On July 20th1969, three days before my ninth birthday, I crouched in front of our TV set, mesmerised by the grainy, black and white images of Neil Armstrong taking his first steps on the moon. I watched the footage over and over again, hooked on the promise that, by the time I was a young man we’d have entire cities up on the moon and people would go there for their holidays.
Of course, it didn’t quite work out that way– and little progress has been made in the way of moon landings since then. But I think my love of science fiction was born right there. So, as we home in on the 50thanniversary of the moon landings, I thought I would celebrate with another sci-fi related top ten – so here are my top ten kids’ sci-fi (and sci-fact) books for moon-obsessed small people:
# 10. Moonshot: Brian Floca(2009) – an essential read for any budding space-person – Brian Floca’s simply told, poetic tale of the Apollo 11 moon landing in 1969 is accompanied by his beautiful detailed illustrations that should satisfy the most detail-hungry young moon-geek.
# 9. The First Men in the Moon – HG Wells (1901)– another from one of the Granddaddies of sci-fi – expect such scientific improbabilities as anti-gravity, moon-beings, moon snow and edible moon plants. Not much like the world that Neil Armstrong and Buzz Aldrin discovered but a cracking good yarn nonetheless.
# 8. Moon Whales – Ted Hughes (1988)– Moon poetry from Ted Hughes, beautiful, evocative and packed with nonsense. As an added bonus it’s illustrated by Chris Riddell too – what’s not to like?
# 7. Powers of Ten – Phylis & Philip Morrison (1994) – A book all about the relative size of things in the universe – it takes young readers through 42 separate scenes, each at a different ‘power of 10’ magnification from a single proton right the way through to galaxy clusters – it’s not exactly about the moon (but it features in there somewhere along the scale). I checked this out of the school library at least a dozen times.
# 6. Long Night Moon – Cynthia Rylant, Mark Siegel (2004)– a beautifully illustrated picture book that talks about the 12 names that Native Americans gave to the different full moons throughout the year. It’s not sci-fi – but it’s my list, ok?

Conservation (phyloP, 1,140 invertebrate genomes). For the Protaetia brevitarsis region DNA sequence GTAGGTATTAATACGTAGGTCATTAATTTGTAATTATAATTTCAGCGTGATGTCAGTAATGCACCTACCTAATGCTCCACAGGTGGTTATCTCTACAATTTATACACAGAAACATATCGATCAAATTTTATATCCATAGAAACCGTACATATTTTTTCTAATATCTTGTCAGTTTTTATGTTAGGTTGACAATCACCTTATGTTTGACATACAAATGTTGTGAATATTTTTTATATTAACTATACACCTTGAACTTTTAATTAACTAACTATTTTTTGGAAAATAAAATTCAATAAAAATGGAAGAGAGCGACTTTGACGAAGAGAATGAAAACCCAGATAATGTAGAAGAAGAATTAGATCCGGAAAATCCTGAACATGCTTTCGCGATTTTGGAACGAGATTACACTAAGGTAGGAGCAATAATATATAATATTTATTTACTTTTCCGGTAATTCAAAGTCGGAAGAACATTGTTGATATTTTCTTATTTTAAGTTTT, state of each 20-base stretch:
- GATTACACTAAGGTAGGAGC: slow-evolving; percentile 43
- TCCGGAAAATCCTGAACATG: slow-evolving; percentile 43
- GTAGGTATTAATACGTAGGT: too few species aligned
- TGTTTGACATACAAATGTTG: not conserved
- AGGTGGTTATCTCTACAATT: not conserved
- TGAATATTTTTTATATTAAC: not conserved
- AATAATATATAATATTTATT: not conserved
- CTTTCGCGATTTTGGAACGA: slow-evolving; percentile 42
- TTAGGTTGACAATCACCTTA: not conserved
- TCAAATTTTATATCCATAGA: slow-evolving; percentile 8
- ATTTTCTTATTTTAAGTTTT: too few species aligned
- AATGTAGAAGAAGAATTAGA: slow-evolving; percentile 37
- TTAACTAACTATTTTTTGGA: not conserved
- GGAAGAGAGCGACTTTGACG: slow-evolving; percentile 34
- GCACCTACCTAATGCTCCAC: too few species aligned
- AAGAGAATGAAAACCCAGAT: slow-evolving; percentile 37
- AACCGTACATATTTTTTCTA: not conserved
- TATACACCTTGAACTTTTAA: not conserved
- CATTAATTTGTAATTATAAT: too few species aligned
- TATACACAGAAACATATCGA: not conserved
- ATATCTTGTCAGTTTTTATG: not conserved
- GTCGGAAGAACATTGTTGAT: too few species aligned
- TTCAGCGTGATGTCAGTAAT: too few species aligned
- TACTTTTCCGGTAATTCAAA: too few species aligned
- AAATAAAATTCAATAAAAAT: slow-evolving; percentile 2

# 5.The boy who climbed to the moon – David Almond (2015): Paul lives in his basement, he hates school and he believes the moon is a hole in the sky. But when he meets Molly, she persuades him to test his theories with the help of a very long ladder. Quirky and poetic, a story about the importance of testing crackpot notions from the very wonderful author of Skellig.
# 4.Maggot Moon – Sally Gardner (2013): We never really went to the moon – the moon landings were faked….by nazis. Such is the premise of Maggot Moon – a totally original story about a boy with different coloured eyes, who sees things differently from the rest of the ‘train-track thinkers’. I can’t recommend this one highly enough.
# 3. Cosmic – Frank Cottrell-Boyce (2015): I once spent an afternoon with Frank in which he held an audience of over 200 schoolchildren spellbound for an hour with nothing more than his charm and razor wit. His humour is not in the least bit diluted in printed form and Cosmic remains one of my favourite kid’s stories ever. A brilliantly funny, cautionary tale of a boy who is big for his age and who accidentally gets sent to the moon. Priceless!
# 2. The Little Prince – Antoine de Saint-Exupery (1943): The most translated book in France which still sells around 2m copies every year. A beautiful tale of loneliness and friendship in the form of a story about a young prince who leaves the little moon where he lives and travels to Earth. Partly based on Saint-Exupery’s adventures as an aviator and partly fantasy – the charm of this story is hard to pin down but once read it will stay with you.
# 1. Destination Moon – Herge (1953): When I wasn’t monopolising ‘Powers of 10’ in the school library, I was reading this. ‘Destination Moon’ is a graphic novel (though the teachers disapprovingly called it a comic back then) written and illustrated by Georges Prosper Remi, better known by his pen name of Herge. It follows the continuing adventures of fearless young reporter, Tintin, Snowy the dog, Professor Calculus and Captain Haddock as they participate in the first manned mission to the moon. The story is funny, geeky, adventurous andit features that ultra-cool, iconic red and white checked rocket ship.
Since you’re here,why not sign up to my email list on the home page – I promise not to bug you too much, but I will let you know when I have new stories coming out or when I have free offers, competitions or other goodies. If you know a small person who loves sci-fi as much as me then this might be for them.